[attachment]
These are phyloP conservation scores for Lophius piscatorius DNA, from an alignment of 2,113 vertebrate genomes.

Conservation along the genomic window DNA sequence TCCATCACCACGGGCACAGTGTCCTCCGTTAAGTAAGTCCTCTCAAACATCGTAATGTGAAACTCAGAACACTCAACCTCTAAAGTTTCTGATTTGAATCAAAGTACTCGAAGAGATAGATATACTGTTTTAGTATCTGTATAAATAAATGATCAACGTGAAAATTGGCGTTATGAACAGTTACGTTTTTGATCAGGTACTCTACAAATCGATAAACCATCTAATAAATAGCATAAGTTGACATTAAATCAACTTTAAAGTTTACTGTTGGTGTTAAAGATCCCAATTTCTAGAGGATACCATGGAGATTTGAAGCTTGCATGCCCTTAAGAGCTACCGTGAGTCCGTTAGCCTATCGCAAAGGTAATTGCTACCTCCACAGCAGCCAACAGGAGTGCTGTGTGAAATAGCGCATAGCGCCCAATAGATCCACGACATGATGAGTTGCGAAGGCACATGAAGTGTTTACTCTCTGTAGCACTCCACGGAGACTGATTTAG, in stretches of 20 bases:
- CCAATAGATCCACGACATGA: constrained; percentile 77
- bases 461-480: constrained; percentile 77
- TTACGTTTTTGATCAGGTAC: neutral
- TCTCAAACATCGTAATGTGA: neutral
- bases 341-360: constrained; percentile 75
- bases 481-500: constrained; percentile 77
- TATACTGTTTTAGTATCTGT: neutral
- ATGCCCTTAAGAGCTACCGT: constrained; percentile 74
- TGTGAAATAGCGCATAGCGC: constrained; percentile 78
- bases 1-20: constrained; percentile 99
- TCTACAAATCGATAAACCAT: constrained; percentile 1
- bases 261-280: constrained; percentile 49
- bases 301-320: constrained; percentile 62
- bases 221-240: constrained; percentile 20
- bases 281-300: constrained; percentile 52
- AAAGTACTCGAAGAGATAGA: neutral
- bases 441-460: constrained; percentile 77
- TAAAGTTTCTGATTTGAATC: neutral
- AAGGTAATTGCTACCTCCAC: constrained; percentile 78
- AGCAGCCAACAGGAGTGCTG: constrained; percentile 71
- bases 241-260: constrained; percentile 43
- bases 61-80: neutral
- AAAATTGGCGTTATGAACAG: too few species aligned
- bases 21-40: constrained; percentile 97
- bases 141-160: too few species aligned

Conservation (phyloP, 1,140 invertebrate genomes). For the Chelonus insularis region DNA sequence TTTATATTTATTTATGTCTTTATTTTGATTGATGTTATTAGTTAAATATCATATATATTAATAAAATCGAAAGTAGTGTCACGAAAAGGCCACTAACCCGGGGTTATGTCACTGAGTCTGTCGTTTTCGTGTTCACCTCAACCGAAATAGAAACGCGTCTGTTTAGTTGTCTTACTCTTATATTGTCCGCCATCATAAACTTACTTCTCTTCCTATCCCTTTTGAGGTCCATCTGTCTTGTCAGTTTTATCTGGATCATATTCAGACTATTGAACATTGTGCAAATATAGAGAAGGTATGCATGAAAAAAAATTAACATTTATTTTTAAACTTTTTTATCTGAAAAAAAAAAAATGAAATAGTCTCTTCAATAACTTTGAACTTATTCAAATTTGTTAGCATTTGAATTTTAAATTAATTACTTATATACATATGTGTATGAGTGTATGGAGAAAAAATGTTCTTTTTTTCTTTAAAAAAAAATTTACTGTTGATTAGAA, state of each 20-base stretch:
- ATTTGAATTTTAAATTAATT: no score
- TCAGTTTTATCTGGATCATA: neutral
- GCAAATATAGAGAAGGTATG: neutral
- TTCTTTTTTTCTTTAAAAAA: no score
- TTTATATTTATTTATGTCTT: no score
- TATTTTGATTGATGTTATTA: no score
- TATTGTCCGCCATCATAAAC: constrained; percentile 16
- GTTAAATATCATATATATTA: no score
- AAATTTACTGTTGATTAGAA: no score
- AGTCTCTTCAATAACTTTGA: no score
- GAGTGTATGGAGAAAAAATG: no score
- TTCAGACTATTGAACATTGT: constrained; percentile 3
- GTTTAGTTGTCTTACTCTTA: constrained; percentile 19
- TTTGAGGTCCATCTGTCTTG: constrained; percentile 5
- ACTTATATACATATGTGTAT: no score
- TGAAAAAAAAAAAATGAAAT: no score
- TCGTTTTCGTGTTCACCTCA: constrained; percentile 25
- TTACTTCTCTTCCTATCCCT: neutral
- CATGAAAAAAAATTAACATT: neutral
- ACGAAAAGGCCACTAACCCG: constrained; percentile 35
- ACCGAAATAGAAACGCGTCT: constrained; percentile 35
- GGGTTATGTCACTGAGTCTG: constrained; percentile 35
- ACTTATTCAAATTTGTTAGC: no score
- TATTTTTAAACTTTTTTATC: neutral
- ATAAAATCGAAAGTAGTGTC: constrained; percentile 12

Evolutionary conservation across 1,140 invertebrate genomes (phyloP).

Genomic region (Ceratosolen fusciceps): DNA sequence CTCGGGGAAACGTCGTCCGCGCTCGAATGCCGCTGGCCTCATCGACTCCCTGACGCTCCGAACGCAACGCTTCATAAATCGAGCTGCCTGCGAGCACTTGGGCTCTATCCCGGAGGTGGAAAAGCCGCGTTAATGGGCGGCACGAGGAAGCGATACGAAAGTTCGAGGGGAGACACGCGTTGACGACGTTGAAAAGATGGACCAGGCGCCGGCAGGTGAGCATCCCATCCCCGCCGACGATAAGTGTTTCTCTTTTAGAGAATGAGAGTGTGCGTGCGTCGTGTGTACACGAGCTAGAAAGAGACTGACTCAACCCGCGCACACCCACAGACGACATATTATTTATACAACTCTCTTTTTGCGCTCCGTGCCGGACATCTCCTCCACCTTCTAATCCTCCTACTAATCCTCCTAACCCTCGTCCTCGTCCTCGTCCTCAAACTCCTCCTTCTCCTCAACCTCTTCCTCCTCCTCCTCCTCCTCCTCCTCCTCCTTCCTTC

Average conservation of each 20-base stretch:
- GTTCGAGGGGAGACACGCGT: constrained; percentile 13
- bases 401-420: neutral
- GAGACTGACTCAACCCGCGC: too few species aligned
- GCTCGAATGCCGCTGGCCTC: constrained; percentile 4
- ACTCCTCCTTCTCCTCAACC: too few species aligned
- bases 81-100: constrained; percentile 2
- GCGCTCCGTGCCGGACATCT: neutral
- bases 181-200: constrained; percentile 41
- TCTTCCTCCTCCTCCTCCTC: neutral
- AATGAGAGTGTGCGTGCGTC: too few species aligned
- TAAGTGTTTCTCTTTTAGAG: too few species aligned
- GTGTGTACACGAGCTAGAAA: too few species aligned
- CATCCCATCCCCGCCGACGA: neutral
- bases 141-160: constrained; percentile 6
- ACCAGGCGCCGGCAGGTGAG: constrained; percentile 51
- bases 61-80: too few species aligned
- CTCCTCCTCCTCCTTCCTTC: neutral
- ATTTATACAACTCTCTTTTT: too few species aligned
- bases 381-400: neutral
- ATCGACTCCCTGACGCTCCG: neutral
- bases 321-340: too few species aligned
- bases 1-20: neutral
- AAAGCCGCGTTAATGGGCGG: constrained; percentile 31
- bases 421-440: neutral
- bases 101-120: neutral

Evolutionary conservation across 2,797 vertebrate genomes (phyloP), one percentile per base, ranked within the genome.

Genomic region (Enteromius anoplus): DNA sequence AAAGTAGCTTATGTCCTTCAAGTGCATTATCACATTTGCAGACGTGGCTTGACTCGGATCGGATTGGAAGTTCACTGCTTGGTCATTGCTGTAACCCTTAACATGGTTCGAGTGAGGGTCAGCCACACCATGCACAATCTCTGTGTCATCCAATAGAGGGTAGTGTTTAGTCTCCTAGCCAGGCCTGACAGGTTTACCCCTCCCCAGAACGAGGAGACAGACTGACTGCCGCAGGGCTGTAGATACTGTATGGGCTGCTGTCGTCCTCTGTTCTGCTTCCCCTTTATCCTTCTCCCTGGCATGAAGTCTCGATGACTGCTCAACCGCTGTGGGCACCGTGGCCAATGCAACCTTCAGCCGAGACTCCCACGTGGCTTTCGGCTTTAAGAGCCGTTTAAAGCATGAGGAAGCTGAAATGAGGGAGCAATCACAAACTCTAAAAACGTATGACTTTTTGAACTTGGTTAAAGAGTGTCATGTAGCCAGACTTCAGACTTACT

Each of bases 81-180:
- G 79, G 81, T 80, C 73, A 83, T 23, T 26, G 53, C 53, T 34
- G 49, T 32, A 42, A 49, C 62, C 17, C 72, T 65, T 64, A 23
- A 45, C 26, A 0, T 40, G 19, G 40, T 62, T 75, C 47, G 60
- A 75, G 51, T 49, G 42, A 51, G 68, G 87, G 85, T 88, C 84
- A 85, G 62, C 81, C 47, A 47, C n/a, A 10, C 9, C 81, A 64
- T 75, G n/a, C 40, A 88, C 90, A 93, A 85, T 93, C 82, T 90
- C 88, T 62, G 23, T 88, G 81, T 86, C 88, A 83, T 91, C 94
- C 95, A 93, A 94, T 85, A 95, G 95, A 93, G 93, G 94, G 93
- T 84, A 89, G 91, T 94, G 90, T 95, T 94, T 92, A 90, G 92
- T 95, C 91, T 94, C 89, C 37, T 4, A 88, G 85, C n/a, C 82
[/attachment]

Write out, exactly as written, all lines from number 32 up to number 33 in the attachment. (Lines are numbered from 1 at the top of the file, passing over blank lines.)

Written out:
- TTCTTTTTTTCTTTAAAAAA: no score
- TTTATATTTATTTATGTCTT: no score